According to a new report on the collection of pay data, any increased efforts by the Equal Employment Opportunity Commission (EEOC) or Office of Federal Contract Compliance Programs (OFCCP) to gather detailed compensation information absent a more comprehensive plan for obtaining and measuring such data – as would be required under legislative and regulatory proposals – may increase employer burdens without providing the agency with beneficial statistics. The National Academy of Science’s (NAS) report – Collecting Compensation Data from Employers, Panel on Measuring and Collecting Pay Information from U.S. Employers by Gender, Race, and National Origin – concluded that agencies have yet to set forth a strategy for gathering and using the wage data to combat discrimination. The report provides a number of suggested steps that the EEOC and related agencies should take before imposing additional compensation reporting requirements on employers.

The report notes that the Paycheck Fairness Act – which recently stalled in the Senate – would have enabled the EEOC to collect pay data from employers based on race, gender, and national origin. In addition, the OFCCP is currently considering regulations that would create a new compensation data collection tool. The OFCCP claims that this tool would be used primarily as a screen mechanism to allow the agency to identify contractors in need of further investigation.

The panel responsible for the new report concluded, however, that “there is, at present, no clearly articulated vision of how the data on wages could be used in the conduct of the enforcement responsibilities of the relevant agencies.” Moreover, the report notes that the agencies have yet to explain the form of data collection that would be used. Unless such a clearly-defined vision is set forth, the report finds, the administrative and financial burden on employers and potential benefits of the data collection cannot be assessed.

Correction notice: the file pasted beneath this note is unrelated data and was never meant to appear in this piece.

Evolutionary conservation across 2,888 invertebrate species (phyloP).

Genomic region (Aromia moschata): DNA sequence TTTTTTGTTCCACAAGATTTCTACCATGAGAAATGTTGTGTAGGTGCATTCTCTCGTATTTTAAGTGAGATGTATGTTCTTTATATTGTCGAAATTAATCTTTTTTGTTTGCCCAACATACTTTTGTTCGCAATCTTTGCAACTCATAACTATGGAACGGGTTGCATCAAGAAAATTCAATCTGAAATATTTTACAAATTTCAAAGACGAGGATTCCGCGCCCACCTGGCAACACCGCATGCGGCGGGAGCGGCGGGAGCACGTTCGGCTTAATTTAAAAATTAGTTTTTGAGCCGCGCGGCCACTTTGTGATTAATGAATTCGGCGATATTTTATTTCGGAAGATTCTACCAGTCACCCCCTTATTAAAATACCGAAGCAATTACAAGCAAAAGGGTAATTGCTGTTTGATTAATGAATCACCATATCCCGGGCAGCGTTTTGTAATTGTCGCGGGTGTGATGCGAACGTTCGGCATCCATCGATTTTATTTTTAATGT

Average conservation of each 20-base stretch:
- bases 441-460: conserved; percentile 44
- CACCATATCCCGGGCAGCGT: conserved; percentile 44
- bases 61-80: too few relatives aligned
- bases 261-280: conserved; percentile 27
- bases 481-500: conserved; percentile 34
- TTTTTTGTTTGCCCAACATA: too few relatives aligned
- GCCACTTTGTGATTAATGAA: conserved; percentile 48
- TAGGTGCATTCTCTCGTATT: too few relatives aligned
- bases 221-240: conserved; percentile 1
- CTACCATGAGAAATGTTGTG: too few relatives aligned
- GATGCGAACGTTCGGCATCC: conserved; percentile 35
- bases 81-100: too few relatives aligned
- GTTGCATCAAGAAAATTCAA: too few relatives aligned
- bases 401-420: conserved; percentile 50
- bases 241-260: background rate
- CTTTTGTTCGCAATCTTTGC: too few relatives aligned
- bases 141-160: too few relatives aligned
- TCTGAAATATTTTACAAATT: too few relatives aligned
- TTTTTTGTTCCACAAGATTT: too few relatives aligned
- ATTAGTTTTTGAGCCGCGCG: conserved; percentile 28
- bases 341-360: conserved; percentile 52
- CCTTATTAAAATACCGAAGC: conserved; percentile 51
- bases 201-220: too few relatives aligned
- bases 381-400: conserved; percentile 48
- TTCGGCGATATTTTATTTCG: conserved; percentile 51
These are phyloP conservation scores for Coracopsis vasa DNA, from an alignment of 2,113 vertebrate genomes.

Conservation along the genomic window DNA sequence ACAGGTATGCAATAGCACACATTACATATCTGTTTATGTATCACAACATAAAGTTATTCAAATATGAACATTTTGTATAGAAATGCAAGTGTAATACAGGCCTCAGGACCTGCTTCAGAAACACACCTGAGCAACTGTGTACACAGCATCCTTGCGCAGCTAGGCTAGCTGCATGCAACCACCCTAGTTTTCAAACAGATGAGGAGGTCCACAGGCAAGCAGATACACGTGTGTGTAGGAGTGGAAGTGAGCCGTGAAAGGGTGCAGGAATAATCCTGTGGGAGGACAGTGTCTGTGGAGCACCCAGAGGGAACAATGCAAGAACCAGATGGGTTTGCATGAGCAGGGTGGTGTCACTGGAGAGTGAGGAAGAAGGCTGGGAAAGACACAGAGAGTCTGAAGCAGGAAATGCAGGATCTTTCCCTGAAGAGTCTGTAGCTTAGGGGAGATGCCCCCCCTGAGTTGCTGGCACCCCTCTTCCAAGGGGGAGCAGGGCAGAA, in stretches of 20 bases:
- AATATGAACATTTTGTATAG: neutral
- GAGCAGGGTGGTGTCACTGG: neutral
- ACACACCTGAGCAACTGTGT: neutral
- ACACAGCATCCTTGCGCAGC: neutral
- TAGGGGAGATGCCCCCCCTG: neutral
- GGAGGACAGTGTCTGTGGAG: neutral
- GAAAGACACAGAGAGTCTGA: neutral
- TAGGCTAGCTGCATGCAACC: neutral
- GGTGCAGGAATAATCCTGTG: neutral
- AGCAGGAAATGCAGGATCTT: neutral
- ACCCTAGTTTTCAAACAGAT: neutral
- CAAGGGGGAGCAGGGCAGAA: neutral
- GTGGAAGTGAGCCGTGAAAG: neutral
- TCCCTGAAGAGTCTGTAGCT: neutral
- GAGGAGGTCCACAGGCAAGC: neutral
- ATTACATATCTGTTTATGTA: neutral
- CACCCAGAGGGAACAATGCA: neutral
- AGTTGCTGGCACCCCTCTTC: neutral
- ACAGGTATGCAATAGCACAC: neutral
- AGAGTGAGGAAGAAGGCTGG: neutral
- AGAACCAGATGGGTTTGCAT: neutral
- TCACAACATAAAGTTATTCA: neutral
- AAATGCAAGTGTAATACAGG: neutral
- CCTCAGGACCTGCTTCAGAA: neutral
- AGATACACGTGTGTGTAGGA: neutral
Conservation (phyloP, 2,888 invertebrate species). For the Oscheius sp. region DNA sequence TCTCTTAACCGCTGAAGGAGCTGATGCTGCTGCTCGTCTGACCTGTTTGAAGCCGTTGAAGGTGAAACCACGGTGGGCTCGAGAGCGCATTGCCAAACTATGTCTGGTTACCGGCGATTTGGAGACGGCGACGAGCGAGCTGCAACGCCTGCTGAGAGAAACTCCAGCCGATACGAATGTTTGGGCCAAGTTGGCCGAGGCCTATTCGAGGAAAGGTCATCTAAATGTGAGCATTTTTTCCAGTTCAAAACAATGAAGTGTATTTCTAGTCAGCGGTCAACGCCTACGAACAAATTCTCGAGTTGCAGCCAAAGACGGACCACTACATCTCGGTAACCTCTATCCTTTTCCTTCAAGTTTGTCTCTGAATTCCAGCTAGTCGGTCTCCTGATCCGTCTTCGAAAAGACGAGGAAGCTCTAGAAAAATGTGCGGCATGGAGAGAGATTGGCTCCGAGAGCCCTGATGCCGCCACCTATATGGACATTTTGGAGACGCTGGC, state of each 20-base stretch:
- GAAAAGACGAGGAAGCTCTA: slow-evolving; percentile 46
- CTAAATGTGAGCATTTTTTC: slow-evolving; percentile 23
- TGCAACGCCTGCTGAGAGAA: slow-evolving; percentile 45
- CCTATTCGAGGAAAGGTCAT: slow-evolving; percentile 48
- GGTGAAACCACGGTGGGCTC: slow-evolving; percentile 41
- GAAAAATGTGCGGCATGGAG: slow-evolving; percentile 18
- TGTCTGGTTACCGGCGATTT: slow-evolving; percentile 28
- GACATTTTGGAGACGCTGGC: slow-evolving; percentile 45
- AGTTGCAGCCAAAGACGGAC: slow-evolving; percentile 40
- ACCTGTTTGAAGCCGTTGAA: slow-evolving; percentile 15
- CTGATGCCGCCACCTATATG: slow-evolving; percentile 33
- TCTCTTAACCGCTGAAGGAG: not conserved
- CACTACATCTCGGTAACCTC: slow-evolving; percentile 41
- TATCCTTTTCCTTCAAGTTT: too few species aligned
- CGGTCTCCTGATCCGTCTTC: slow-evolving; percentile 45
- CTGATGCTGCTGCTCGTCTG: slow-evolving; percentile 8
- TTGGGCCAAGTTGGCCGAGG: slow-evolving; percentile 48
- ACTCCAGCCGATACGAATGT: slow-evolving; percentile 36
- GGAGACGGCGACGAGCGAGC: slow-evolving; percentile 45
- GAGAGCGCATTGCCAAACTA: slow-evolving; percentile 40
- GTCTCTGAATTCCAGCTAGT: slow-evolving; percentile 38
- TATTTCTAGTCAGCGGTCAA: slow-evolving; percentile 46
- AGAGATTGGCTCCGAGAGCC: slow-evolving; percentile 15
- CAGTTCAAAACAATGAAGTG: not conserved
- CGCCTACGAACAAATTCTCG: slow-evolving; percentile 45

In addition to recommending that the EEOC, OFCCP and Department of Justice prepare a comprehensive plan for use of earnings data before initiating any data collection, the NAS recommends that:

  • After the agencies complete the comprehensive plan for use of earnings data, they should initiate a pilot study to test the collection instrument and the plan for the use of the data;
  • The EEOC should enhance its capacity to summarize, analyze, and protect earnings data;
  • The EEOC should collect data on rates of pay, not actual earnings or pay bands, in a manner that permits the calculation of measures of both central tendency and dispersion; and
  • The EEOC should develop a more sophisticated means of processing the data to allay any privacy concerns and should seek legislation that would increase the ability of the agency to protect confidential data.

A summary of the report can be read here. (pdf)